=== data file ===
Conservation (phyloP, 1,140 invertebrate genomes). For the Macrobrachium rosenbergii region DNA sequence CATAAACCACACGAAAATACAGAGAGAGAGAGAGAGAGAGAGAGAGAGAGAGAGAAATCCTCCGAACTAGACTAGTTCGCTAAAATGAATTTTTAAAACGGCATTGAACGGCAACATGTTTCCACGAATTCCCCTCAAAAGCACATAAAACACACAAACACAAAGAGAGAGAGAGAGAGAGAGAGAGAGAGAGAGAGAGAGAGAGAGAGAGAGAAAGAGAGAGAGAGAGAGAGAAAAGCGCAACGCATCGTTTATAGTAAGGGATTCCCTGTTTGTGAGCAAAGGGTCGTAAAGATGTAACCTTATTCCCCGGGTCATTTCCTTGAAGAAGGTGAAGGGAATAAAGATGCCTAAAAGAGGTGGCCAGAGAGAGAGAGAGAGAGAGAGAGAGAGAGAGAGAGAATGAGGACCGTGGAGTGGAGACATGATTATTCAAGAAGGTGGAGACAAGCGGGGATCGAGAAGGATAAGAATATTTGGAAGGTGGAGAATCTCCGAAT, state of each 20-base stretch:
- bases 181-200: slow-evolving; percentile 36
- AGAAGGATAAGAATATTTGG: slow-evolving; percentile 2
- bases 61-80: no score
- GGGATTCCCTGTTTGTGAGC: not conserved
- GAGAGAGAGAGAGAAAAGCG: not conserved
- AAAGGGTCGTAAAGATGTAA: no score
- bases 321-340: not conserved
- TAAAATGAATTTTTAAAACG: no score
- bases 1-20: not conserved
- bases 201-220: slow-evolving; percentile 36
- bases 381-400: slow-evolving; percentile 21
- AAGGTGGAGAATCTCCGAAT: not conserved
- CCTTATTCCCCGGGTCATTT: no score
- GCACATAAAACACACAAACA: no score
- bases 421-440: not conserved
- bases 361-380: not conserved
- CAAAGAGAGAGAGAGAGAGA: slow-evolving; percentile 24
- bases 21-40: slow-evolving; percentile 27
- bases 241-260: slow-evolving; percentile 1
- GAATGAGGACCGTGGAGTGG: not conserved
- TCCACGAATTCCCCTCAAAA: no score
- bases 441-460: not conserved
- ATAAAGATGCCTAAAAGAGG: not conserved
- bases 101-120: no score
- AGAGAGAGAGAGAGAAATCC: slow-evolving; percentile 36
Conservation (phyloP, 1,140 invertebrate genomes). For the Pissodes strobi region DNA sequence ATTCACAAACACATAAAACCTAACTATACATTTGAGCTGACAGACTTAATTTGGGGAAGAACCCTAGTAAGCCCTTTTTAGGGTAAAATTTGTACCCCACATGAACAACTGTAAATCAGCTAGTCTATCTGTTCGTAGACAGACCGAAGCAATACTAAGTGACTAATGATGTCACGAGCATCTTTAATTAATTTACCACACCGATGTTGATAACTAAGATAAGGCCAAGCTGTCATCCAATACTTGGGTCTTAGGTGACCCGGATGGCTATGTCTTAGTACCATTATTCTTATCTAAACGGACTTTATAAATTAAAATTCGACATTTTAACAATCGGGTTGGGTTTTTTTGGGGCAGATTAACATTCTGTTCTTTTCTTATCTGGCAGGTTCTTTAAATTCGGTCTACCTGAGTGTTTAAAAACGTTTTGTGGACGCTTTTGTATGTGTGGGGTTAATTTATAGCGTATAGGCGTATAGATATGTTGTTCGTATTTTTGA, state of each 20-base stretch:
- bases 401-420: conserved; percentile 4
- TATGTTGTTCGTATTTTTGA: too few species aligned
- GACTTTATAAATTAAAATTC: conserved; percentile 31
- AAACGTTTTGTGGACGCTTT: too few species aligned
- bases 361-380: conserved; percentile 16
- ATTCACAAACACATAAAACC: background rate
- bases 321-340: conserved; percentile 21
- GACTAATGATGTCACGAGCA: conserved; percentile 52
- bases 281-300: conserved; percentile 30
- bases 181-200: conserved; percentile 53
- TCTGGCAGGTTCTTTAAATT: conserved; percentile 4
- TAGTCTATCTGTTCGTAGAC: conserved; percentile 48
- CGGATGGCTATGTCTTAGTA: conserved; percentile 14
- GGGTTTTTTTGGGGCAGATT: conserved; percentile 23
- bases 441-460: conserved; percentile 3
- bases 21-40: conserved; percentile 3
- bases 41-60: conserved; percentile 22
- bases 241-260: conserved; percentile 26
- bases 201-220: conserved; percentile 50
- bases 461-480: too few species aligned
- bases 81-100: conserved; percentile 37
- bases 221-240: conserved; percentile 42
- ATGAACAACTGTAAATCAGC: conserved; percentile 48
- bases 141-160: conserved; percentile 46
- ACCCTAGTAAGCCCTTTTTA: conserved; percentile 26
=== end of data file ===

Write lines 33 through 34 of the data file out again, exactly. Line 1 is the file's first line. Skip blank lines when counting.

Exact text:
- ATTCACAAACACATAAAACC: background rate
- bases 321-340: conserved; percentile 21